Omaveloxolone, an activator of the protein Nrf2 that protects against inflammation, has shown a potentially beneficial effect in slowing the progression of Friedreich's ataxia out to more than 2 years, according to results of a clinical trial presented as a late-breaking abstract at the International Congress of Parkinson's Disease and Movement Disorders.
The study, labeled the Delayed-Start Study, is an extension study of the two-part MOXIE phase 2 trial of omaveloxolone.
"This study shows two things," said David Lynch, MD, PhD, of Children's Hospital of Philadelphia. "It doesn't matter when you started omaveloxolone for you to see a benefit; and that the benefit that the active group saw in the first part of the study was maintained as they went into the delayed-start part. So in fact omaveloxolone does modify the long-term behavior of the disease."
Friedreich's ataxia only affects about 22,000 people worldwide, and children typically present between the ages of 5 and 15, Lynch said.
The extension study included 73 patients who completed either of the first two parts of the MOXIe trial. The MOXIe trial randomized patients on a 3:1 basis to either omaveloxolone 2.5-300 mg or placebo for 12 weeks in the first part. The second part was a double-blind trial of 103 patients randomized on a 1:1 basis to 150 mg omaveloxolone or placebo for 48 weeks. Participants had a baseline modified Friedreich's ataxia scale (mFARS) of 20-80 and were aged 16-40 years.
Patients in the extension study did not have severe pes cavus. The extension study was a 72-week evaluation of patients who were in either the treatment or placebo groups in the first two parts. There was a 4-week off-treatment period between the end of MOXIe part 2 and the beginning of the extension study, in which all patients received omaveloxolone.
At the end of the placebo-controlled study, patients taking omaveloxolone showed a –2.18-point (±0.96) difference in improvement in mFARS score (P = .027), compared with the placebo group, which was preserved at the end of the delayed-start period, with a –2.92-point (±2.13) improvement (P = .179), Lynch said.
In the extension study, former placebo patients who went on omaveloxolone had annualized mFARS slopes similar to the previously treated patients – 0.29 (±0.68) and 0.17 (±0.61), respectively (P = .85) – from weeks 48 to 144, Lynch said.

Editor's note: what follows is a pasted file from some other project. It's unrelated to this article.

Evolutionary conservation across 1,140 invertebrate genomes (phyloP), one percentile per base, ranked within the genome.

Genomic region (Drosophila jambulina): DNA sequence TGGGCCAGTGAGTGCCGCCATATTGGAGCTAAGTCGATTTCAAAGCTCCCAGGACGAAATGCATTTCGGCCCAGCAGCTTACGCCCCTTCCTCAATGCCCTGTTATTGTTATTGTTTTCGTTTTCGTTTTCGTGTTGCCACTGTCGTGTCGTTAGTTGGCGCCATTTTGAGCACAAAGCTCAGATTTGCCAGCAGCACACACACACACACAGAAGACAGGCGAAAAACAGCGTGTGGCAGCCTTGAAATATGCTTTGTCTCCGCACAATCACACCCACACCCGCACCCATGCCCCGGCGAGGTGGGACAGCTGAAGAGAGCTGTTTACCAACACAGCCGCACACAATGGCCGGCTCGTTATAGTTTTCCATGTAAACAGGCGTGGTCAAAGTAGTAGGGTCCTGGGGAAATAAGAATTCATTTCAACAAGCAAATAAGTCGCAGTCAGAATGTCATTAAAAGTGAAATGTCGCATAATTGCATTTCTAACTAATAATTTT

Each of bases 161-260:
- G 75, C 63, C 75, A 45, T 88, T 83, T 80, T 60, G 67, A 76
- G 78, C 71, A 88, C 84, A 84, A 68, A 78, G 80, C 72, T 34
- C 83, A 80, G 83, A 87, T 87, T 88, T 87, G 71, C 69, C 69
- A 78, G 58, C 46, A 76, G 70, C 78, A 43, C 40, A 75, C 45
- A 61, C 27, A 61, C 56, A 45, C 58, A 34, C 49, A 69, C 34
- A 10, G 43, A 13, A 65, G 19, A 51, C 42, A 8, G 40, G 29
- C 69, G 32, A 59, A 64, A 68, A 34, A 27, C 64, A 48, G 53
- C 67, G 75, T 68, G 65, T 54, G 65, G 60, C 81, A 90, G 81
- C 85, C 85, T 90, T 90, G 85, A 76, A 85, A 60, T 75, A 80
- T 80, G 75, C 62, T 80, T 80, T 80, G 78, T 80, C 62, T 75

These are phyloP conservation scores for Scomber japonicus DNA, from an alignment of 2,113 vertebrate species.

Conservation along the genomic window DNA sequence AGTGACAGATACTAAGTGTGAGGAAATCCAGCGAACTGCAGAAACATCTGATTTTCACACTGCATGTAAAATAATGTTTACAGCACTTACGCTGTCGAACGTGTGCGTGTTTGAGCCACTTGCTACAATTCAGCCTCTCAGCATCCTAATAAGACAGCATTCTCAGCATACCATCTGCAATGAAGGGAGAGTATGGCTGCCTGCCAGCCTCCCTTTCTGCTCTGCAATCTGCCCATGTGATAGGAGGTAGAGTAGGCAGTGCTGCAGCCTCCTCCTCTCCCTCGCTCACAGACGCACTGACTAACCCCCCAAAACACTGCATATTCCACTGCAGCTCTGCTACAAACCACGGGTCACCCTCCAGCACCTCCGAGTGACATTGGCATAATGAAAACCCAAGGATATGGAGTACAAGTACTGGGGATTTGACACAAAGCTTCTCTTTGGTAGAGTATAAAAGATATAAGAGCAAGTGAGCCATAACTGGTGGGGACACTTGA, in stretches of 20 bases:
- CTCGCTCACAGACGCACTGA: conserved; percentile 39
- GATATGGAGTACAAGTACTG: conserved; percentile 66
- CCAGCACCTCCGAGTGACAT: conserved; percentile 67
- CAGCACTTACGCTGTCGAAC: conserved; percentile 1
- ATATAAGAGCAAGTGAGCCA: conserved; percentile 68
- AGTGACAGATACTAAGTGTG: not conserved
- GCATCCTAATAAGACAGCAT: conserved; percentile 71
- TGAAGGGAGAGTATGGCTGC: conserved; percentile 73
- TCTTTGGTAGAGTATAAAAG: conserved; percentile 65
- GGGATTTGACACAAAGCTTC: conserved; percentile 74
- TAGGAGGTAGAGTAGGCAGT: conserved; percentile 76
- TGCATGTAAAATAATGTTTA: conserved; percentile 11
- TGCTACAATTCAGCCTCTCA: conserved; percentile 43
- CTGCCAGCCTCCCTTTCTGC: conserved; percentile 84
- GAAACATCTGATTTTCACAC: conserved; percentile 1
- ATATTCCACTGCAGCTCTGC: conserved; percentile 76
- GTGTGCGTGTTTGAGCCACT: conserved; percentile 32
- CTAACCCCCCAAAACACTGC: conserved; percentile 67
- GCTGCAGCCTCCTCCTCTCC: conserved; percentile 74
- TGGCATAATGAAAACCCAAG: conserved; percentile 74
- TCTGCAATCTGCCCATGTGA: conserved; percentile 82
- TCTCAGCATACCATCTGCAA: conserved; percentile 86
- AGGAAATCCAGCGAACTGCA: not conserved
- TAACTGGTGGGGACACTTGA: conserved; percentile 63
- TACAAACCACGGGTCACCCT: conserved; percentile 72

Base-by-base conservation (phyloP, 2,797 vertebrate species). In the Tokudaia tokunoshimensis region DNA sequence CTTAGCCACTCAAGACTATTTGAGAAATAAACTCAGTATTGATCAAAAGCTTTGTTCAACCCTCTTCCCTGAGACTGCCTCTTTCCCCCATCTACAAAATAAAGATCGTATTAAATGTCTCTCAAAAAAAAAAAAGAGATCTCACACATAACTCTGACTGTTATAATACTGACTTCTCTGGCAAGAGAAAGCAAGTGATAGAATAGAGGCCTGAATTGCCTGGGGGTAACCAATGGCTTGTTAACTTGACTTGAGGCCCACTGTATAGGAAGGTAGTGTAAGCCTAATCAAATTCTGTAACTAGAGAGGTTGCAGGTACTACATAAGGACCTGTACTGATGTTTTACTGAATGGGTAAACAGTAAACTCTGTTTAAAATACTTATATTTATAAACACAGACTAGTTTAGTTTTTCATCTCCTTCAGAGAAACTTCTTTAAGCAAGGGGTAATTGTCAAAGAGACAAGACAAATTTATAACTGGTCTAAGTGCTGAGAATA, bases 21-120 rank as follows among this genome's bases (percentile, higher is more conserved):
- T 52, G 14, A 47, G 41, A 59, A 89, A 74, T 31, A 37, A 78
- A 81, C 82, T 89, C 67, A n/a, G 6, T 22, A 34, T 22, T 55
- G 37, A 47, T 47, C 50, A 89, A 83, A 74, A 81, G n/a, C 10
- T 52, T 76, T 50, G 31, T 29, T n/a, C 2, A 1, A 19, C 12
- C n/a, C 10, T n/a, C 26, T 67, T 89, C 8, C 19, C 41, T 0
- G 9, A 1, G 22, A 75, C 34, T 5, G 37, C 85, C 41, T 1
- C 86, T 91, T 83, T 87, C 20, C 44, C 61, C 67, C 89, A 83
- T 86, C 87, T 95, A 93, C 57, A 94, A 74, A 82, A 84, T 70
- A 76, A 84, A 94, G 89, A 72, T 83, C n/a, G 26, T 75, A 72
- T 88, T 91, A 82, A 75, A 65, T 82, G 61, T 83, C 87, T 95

"This study showed that, when analyzed in a delayed-start fashion, it does not matter when you start omaveloxolone to see a benefit: Each cohort benefited almost equally once they started the drug," Lynch said in an interview. "Also, in both groups, once they started omaveloxolone, they changed slower than people in natural history studies."
A Clinically Meaningful Difference?
Reached for comment, Massimo Pandolfo, MD, a neurologist at McGill University, Montreal, noted that the Delayed-Start Study included only patients without pes cavus, an indication that the patients had less severe disease. "It would be important to see how overall patients with Friedreich's ataxia would have responded to the medication without this kind of selection," Pandolfo said in an interview.
He also noted that the seemingly modest improvement in mFARS score could be an issue. "It's a very difficult question: What is a clinically meaningful difference in this kind of rating scale? I would argue that probably 2 points is not a huge difference by itself, but it may be meaningful and one indicator of that is that if it was accompanied by also a significant difference in activities of daily living scale."
In any event, Pandolfo said this is the first medication for Friedreich's ataxia that has "survived" a randomized clinical trial.
Lynch said the study sponsor, Reata, may prepare a new drug application for omaveloxolone in patients ages 16 and older. "That would leave a need for investigation in younger FA patients."
Lynch disclosed that his institution receives a grant from trial sponsor Reata to conduct the MOXIe trial. Pandolfo reports financial relationships with Design Therapeutics, Exicure and Voyager Therapeutics.
This article originally appeared on MDedge.com, part of the Medscape Professional Network.
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Image 1: Dr David Lynch
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Cite this: Friedreich's Ataxia Treatment Shows Extended Benefit - Medscape - Sep 21, 2021.